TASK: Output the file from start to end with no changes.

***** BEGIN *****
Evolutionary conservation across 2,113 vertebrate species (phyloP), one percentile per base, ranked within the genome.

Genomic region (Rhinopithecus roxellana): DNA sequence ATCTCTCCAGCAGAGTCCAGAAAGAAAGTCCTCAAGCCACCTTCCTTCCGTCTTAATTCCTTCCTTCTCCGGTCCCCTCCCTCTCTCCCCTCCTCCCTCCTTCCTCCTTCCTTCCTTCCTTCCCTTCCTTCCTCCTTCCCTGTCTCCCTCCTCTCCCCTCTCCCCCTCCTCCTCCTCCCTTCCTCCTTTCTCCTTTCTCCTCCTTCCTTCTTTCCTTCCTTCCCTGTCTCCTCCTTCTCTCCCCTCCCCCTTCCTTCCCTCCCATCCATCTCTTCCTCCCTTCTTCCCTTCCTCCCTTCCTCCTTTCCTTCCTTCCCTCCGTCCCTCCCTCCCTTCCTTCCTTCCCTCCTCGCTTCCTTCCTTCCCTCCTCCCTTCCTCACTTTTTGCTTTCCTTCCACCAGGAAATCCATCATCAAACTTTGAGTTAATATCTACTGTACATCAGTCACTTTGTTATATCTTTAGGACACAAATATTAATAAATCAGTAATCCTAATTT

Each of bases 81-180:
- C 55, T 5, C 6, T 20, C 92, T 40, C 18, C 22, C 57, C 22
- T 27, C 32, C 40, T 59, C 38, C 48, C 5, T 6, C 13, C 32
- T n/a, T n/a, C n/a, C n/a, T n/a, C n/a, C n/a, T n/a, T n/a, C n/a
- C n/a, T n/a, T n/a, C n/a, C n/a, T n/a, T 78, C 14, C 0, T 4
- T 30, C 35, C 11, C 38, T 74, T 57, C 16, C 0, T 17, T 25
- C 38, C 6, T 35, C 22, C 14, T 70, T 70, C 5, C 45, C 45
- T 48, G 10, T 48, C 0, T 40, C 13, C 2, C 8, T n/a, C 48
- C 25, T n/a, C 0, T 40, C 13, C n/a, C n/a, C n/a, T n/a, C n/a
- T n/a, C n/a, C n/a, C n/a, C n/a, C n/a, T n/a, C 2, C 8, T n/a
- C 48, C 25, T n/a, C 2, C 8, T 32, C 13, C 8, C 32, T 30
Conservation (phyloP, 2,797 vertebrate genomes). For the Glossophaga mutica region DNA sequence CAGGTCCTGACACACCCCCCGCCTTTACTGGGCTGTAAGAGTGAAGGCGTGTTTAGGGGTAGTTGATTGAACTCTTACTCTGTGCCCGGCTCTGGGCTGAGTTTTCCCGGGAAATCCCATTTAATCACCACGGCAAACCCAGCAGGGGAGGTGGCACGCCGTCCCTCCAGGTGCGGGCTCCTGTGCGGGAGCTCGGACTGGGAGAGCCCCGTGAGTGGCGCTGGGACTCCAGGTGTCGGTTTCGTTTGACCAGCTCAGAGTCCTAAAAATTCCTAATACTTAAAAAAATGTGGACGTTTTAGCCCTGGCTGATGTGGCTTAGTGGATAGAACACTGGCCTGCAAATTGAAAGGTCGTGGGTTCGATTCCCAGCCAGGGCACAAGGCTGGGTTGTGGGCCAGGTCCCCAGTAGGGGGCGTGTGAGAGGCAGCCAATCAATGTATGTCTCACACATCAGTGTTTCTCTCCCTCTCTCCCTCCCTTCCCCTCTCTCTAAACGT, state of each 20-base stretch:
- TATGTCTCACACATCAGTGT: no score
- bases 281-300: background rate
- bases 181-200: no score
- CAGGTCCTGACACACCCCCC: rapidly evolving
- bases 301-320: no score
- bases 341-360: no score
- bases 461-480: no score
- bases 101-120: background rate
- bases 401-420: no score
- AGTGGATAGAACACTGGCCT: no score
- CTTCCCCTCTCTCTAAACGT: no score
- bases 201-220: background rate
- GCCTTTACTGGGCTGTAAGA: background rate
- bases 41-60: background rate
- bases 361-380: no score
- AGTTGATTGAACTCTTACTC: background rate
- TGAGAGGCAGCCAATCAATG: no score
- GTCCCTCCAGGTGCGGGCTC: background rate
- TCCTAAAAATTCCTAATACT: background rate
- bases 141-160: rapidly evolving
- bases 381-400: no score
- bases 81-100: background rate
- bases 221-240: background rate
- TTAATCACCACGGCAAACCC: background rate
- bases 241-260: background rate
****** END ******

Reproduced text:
Evolutionary conservation across 2,113 vertebrate species (phyloP), one percentile per base, ranked within the genome.

Genomic region (Rhinopithecus roxellana): DNA sequence ATCTCTCCAGCAGAGTCCAGAAAGAAAGTCCTCAAGCCACCTTCCTTCCGTCTTAATTCCTTCCTTCTCCGGTCCCCTCCCTCTCTCCCCTCCTCCCTCCTTCCTCCTTCCTTCCTTCCTTCCCTTCCTTCCTCCTTCCCTGTCTCCCTCCTCTCCCCTCTCCCCCTCCTCCTCCTCCCTTCCTCCTTTCTCCTTTCTCCTCCTTCCTTCTTTCCTTCCTTCCCTGTCTCCTCCTTCTCTCCCCTCCCCCTTCCTTCCCTCCCATCCATCTCTTCCTCCCTTCTTCCCTTCCTCCCTTCCTCCTTTCCTTCCTTCCCTCCGTCCCTCCCTCCCTTCCTTCCTTCCCTCCTCGCTTCCTTCCTTCCCTCCTCCCTTCCTCACTTTTTGCTTTCCTTCCACCAGGAAATCCATCATCAAACTTTGAGTTAATATCTACTGTACATCAGTCACTTTGTTATATCTTTAGGACACAAATATTAATAAATCAGTAATCCTAATTT

Each of bases 81-180:
- C 55, T 5, C 6, T 20, C 92, T 40, C 18, C 22, C 57, C 22
- T 27, C 32, C 40, T 59, C 38, C 48, C 5, T 6, C 13, C 32
- T n/a, T n/a, C n/a, C n/a, T n/a, C n/a, C n/a, T n/a, T n/a, C n/a
- C n/a, T n/a, T n/a, C n/a, C n/a, T n/a, T 78, C 14, C 0, T 4
- T 30, C 35, C 11, C 38, T 74, T 57, C 16, C 0, T 17, T 25
- C 38, C 6, T 35, C 22, C 14, T 70, T 70, C 5, C 45, C 45
- T 48, G 10, T 48, C 0, T 40, C 13, C 2, C 8, T n/a, C 48
- C 25, T n/a, C 0, T 40, C 13, C n/a, C n/a, C n/a, T n/a, C n/a
- T n/a, C n/a, C n/a, C n/a, C n/a, C n/a, T n/a, C 2, C 8, T n/a
- C 48, C 25, T n/a, C 2, C 8, T 32, C 13, C 8, C 32, T 30
Conservation (phyloP, 2,797 vertebrate genomes). For the Glossophaga mutica region DNA sequence CAGGTCCTGACACACCCCCCGCCTTTACTGGGCTGTAAGAGTGAAGGCGTGTTTAGGGGTAGTTGATTGAACTCTTACTCTGTGCCCGGCTCTGGGCTGAGTTTTCCCGGGAAATCCCATTTAATCACCACGGCAAACCCAGCAGGGGAGGTGGCACGCCGTCCCTCCAGGTGCGGGCTCCTGTGCGGGAGCTCGGACTGGGAGAGCCCCGTGAGTGGCGCTGGGACTCCAGGTGTCGGTTTCGTTTGACCAGCTCAGAGTCCTAAAAATTCCTAATACTTAAAAAAATGTGGACGTTTTAGCCCTGGCTGATGTGGCTTAGTGGATAGAACACTGGCCTGCAAATTGAAAGGTCGTGGGTTCGATTCCCAGCCAGGGCACAAGGCTGGGTTGTGGGCCAGGTCCCCAGTAGGGGGCGTGTGAGAGGCAGCCAATCAATGTATGTCTCACACATCAGTGTTTCTCTCCCTCTCTCCCTCCCTTCCCCTCTCTCTAAACGT, state of each 20-base stretch:
- TATGTCTCACACATCAGTGT: no score
- bases 281-300: background rate
- bases 181-200: no score
- CAGGTCCTGACACACCCCCC: rapidly evolving
- bases 301-320: no score
- bases 341-360: no score
- bases 461-480: no score
- bases 101-120: background rate
- bases 401-420: no score
- AGTGGATAGAACACTGGCCT: no score
- CTTCCCCTCTCTCTAAACGT: no score
- bases 201-220: background rate
- GCCTTTACTGGGCTGTAAGA: background rate
- bases 41-60: background rate
- bases 361-380: no score
- AGTTGATTGAACTCTTACTC: background rate
- TGAGAGGCAGCCAATCAATG: no score
- GTCCCTCCAGGTGCGGGCTC: background rate
- TCCTAAAAATTCCTAATACT: background rate
- bases 141-160: rapidly evolving
- bases 381-400: no score
- bases 81-100: background rate
- bases 221-240: background rate
- TTAATCACCACGGCAAACCC: background rate
- bases 241-260: background rate